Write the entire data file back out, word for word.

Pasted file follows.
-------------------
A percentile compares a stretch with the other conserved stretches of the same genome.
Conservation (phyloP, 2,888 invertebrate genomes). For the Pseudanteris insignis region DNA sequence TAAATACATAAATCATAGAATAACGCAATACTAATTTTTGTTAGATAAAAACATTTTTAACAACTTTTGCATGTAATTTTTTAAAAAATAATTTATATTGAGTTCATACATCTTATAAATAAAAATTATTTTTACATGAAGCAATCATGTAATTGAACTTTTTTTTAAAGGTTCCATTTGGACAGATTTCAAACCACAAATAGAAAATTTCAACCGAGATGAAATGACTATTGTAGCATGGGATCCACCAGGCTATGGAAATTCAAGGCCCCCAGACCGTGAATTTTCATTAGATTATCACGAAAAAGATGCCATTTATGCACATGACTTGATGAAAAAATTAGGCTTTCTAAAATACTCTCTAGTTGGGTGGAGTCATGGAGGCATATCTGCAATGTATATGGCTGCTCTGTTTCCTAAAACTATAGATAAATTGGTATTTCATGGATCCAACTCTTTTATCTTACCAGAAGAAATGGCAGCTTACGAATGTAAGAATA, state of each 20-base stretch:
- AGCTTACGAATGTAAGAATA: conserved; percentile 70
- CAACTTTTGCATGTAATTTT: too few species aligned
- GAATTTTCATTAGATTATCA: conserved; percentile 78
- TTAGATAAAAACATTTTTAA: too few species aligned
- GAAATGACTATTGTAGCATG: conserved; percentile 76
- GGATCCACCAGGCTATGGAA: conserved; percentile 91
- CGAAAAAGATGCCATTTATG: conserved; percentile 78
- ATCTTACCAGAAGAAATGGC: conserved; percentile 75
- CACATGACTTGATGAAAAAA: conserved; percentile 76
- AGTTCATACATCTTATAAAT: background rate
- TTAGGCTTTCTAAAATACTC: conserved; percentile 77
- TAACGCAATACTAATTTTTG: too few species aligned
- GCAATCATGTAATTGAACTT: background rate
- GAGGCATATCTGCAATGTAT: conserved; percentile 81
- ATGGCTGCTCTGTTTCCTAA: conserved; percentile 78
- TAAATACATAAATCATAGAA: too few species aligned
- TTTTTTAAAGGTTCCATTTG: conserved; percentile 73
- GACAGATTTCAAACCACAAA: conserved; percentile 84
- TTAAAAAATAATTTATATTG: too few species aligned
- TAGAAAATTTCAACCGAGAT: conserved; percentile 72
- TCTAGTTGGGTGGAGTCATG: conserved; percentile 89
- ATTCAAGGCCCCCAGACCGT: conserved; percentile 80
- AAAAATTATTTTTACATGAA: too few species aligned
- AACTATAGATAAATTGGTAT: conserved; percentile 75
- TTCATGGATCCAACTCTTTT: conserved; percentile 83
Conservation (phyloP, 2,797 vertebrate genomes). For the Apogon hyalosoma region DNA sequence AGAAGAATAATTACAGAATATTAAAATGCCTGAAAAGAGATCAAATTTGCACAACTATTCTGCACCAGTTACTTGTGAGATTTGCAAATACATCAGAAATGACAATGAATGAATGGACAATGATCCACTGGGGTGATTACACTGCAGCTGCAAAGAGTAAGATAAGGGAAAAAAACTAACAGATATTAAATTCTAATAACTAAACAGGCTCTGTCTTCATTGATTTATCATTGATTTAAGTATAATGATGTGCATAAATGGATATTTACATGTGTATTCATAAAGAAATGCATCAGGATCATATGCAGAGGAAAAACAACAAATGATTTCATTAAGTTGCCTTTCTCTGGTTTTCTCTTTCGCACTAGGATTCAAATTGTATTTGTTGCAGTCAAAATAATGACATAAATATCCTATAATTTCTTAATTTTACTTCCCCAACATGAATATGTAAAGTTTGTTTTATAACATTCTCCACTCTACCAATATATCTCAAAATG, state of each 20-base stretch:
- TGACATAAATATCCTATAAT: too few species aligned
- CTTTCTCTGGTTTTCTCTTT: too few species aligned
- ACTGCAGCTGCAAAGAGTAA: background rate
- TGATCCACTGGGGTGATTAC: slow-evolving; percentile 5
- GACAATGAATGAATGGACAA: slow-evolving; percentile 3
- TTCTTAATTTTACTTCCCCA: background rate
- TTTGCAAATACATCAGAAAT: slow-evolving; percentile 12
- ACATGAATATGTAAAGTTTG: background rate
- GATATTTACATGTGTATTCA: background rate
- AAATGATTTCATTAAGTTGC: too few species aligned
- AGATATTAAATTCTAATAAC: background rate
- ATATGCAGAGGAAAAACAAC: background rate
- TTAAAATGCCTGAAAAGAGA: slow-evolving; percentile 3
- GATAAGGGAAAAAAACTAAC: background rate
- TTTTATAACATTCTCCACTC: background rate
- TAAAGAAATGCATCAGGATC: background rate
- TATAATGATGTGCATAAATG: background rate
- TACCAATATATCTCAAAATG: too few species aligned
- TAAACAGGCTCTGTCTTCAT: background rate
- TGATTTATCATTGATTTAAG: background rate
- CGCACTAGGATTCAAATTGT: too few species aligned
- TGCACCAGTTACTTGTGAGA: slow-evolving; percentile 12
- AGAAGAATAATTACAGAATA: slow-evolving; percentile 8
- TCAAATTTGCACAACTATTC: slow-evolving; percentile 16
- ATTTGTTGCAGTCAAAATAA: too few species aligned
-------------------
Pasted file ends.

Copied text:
A percentile compares a stretch with the other conserved stretches of the same genome.
Conservation (phyloP, 2,888 invertebrate genomes). For the Pseudanteris insignis region DNA sequence TAAATACATAAATCATAGAATAACGCAATACTAATTTTTGTTAGATAAAAACATTTTTAACAACTTTTGCATGTAATTTTTTAAAAAATAATTTATATTGAGTTCATACATCTTATAAATAAAAATTATTTTTACATGAAGCAATCATGTAATTGAACTTTTTTTTAAAGGTTCCATTTGGACAGATTTCAAACCACAAATAGAAAATTTCAACCGAGATGAAATGACTATTGTAGCATGGGATCCACCAGGCTATGGAAATTCAAGGCCCCCAGACCGTGAATTTTCATTAGATTATCACGAAAAAGATGCCATTTATGCACATGACTTGATGAAAAAATTAGGCTTTCTAAAATACTCTCTAGTTGGGTGGAGTCATGGAGGCATATCTGCAATGTATATGGCTGCTCTGTTTCCTAAAACTATAGATAAATTGGTATTTCATGGATCCAACTCTTTTATCTTACCAGAAGAAATGGCAGCTTACGAATGTAAGAATA, state of each 20-base stretch:
- AGCTTACGAATGTAAGAATA: conserved; percentile 70
- CAACTTTTGCATGTAATTTT: too few species aligned
- GAATTTTCATTAGATTATCA: conserved; percentile 78
- TTAGATAAAAACATTTTTAA: too few species aligned
- GAAATGACTATTGTAGCATG: conserved; percentile 76
- GGATCCACCAGGCTATGGAA: conserved; percentile 91
- CGAAAAAGATGCCATTTATG: conserved; percentile 78
- ATCTTACCAGAAGAAATGGC: conserved; percentile 75
- CACATGACTTGATGAAAAAA: conserved; percentile 76
- AGTTCATACATCTTATAAAT: background rate
- TTAGGCTTTCTAAAATACTC: conserved; percentile 77
- TAACGCAATACTAATTTTTG: too few species aligned
- GCAATCATGTAATTGAACTT: background rate
- GAGGCATATCTGCAATGTAT: conserved; percentile 81
- ATGGCTGCTCTGTTTCCTAA: conserved; percentile 78
- TAAATACATAAATCATAGAA: too few species aligned
- TTTTTTAAAGGTTCCATTTG: conserved; percentile 73
- GACAGATTTCAAACCACAAA: conserved; percentile 84
- TTAAAAAATAATTTATATTG: too few species aligned
- TAGAAAATTTCAACCGAGAT: conserved; percentile 72
- TCTAGTTGGGTGGAGTCATG: conserved; percentile 89
- ATTCAAGGCCCCCAGACCGT: conserved; percentile 80
- AAAAATTATTTTTACATGAA: too few species aligned
- AACTATAGATAAATTGGTAT: conserved; percentile 75
- TTCATGGATCCAACTCTTTT: conserved; percentile 83
Conservation (phyloP, 2,797 vertebrate genomes). For the Apogon hyalosoma region DNA sequence AGAAGAATAATTACAGAATATTAAAATGCCTGAAAAGAGATCAAATTTGCACAACTATTCTGCACCAGTTACTTGTGAGATTTGCAAATACATCAGAAATGACAATGAATGAATGGACAATGATCCACTGGGGTGATTACACTGCAGCTGCAAAGAGTAAGATAAGGGAAAAAAACTAACAGATATTAAATTCTAATAACTAAACAGGCTCTGTCTTCATTGATTTATCATTGATTTAAGTATAATGATGTGCATAAATGGATATTTACATGTGTATTCATAAAGAAATGCATCAGGATCATATGCAGAGGAAAAACAACAAATGATTTCATTAAGTTGCCTTTCTCTGGTTTTCTCTTTCGCACTAGGATTCAAATTGTATTTGTTGCAGTCAAAATAATGACATAAATATCCTATAATTTCTTAATTTTACTTCCCCAACATGAATATGTAAAGTTTGTTTTATAACATTCTCCACTCTACCAATATATCTCAAAATG, state of each 20-base stretch:
- TGACATAAATATCCTATAAT: too few species aligned
- CTTTCTCTGGTTTTCTCTTT: too few species aligned
- ACTGCAGCTGCAAAGAGTAA: background rate
- TGATCCACTGGGGTGATTAC: slow-evolving; percentile 5
- GACAATGAATGAATGGACAA: slow-evolving; percentile 3
- TTCTTAATTTTACTTCCCCA: background rate
- TTTGCAAATACATCAGAAAT: slow-evolving; percentile 12
- ACATGAATATGTAAAGTTTG: background rate
- GATATTTACATGTGTATTCA: background rate
- AAATGATTTCATTAAGTTGC: too few species aligned
- AGATATTAAATTCTAATAAC: background rate
- ATATGCAGAGGAAAAACAAC: background rate
- TTAAAATGCCTGAAAAGAGA: slow-evolving; percentile 3
- GATAAGGGAAAAAAACTAAC: background rate
- TTTTATAACATTCTCCACTC: background rate
- TAAAGAAATGCATCAGGATC: background rate
- TATAATGATGTGCATAAATG: background rate
- TACCAATATATCTCAAAATG: too few species aligned
- TAAACAGGCTCTGTCTTCAT: background rate
- TGATTTATCATTGATTTAAG: background rate
- CGCACTAGGATTCAAATTGT: too few species aligned
- TGCACCAGTTACTTGTGAGA: slow-evolving; percentile 12
- AGAAGAATAATTACAGAATA: slow-evolving; percentile 8
- TCAAATTTGCACAACTATTC: slow-evolving; percentile 16
- ATTTGTTGCAGTCAAAATAA: too few species aligned